You will be informed in advance of the date and time of release of the statement by the Red Cross at Washington, in order that you may arrange for its simultaneous release in Madrid. The message from the President to General Franco should be transmitted at the same time.

The Red Cross plans to ship either whole wheat flour or white flour and also, as indicated in our no. 346, powdered and condensed milk for children and possibly some medical supplies. Please ascertain and report as soon as possible whether whole wheat or white flour is preferred, and whether Spanish authorities have any objection to proposed shipment of powdered and condensed milk or medical supplies.

The possibility of initiating negotiations for the extension of credits by agencies of this Government to Spain in order to make possible the purchase of surplus commodities in the United States has been discussed with the President. It is believed that such negotiations may [Page 850] be initiated upon the basis that they would cover the attitude and intentions of the Spanish Government on the following points in which we have a vital interest:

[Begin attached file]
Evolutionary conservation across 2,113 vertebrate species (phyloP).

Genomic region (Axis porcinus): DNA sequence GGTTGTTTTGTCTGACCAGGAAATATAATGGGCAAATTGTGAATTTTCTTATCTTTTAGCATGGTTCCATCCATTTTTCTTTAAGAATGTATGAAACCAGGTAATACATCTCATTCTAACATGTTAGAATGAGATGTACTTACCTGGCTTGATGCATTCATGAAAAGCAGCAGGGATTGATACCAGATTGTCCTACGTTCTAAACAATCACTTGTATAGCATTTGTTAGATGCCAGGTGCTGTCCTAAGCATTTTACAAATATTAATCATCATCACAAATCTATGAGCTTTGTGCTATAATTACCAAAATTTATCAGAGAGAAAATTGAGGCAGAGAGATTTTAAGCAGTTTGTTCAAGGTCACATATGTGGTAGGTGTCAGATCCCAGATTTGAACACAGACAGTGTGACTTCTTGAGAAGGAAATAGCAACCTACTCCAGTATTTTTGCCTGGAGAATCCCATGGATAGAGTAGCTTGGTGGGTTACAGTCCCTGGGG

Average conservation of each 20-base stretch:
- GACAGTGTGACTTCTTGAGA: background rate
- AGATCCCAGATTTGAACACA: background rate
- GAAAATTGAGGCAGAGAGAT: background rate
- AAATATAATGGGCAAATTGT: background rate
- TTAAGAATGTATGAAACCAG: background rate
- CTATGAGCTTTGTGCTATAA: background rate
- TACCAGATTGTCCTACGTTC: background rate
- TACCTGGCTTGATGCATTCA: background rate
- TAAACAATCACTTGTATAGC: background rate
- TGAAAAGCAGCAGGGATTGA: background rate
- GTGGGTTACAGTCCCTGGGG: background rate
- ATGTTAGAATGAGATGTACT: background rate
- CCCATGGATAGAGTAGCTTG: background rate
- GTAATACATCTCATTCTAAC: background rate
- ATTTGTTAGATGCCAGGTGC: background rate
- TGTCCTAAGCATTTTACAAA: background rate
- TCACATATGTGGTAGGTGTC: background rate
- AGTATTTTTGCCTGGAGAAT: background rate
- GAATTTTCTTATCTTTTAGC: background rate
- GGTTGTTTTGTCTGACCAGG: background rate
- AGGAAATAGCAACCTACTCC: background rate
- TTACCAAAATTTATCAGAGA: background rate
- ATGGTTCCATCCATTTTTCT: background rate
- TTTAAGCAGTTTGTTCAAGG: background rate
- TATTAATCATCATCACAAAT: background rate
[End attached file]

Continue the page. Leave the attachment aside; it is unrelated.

(1)
That Spain intends to remain outside of the present war and does not contemplate extension of aid to the Axis powers.
(2)
Formal recognition by the Spanish Government of the validity of the claims of private American creditors for payment of blocked accounts owing to them in Spain.
(3)
Fair and non-discriminatory treatment of private American citizens in Spain and of American firms doing business with Spain, in accordance with the most-favored-nation principle.
(4)